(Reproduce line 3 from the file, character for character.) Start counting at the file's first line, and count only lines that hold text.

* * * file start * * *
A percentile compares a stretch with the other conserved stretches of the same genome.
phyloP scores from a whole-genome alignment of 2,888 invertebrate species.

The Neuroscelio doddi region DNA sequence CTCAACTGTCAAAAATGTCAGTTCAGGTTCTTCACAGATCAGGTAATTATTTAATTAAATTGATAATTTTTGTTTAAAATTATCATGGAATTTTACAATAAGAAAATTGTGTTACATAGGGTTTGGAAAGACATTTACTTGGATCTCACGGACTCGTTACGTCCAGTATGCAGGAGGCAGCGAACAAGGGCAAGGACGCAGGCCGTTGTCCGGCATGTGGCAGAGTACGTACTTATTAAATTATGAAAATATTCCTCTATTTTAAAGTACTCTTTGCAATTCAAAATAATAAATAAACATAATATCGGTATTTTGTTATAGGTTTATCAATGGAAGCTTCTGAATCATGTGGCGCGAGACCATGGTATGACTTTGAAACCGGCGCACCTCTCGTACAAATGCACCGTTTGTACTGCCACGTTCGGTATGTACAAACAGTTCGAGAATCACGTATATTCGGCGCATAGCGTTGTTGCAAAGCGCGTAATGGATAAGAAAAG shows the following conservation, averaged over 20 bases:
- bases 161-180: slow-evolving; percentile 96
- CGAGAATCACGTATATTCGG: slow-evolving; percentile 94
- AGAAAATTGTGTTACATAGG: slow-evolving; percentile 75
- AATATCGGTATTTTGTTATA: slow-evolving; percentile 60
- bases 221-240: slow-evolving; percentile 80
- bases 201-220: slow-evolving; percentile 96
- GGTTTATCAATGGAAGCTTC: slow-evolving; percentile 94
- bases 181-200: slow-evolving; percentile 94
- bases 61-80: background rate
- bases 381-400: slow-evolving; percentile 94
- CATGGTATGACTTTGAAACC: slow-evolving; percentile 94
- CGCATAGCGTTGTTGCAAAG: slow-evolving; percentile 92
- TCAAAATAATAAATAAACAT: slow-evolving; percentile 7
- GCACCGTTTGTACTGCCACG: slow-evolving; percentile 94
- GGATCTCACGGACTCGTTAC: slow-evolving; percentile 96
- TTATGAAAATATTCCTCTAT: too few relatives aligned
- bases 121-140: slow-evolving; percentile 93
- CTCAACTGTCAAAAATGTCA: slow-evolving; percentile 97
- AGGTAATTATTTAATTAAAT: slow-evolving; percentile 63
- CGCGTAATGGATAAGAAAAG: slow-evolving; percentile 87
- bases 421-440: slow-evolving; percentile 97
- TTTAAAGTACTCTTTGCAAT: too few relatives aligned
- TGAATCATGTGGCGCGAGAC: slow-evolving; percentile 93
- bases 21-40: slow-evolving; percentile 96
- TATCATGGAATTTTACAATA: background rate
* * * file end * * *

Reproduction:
The Neuroscelio doddi region DNA sequence CTCAACTGTCAAAAATGTCAGTTCAGGTTCTTCACAGATCAGGTAATTATTTAATTAAATTGATAATTTTTGTTTAAAATTATCATGGAATTTTACAATAAGAAAATTGTGTTACATAGGGTTTGGAAAGACATTTACTTGGATCTCACGGACTCGTTACGTCCAGTATGCAGGAGGCAGCGAACAAGGGCAAGGACGCAGGCCGTTGTCCGGCATGTGGCAGAGTACGTACTTATTAAATTATGAAAATATTCCTCTATTTTAAAGTACTCTTTGCAATTCAAAATAATAAATAAACATAATATCGGTATTTTGTTATAGGTTTATCAATGGAAGCTTCTGAATCATGTGGCGCGAGACCATGGTATGACTTTGAAACCGGCGCACCTCTCGTACAAATGCACCGTTTGTACTGCCACGTTCGGTATGTACAAACAGTTCGAGAATCACGTATATTCGGCGCATAGCGTTGTTGCAAAGCGCGTAATGGATAAGAAAAG shows the following conservation, averaged over 20 bases: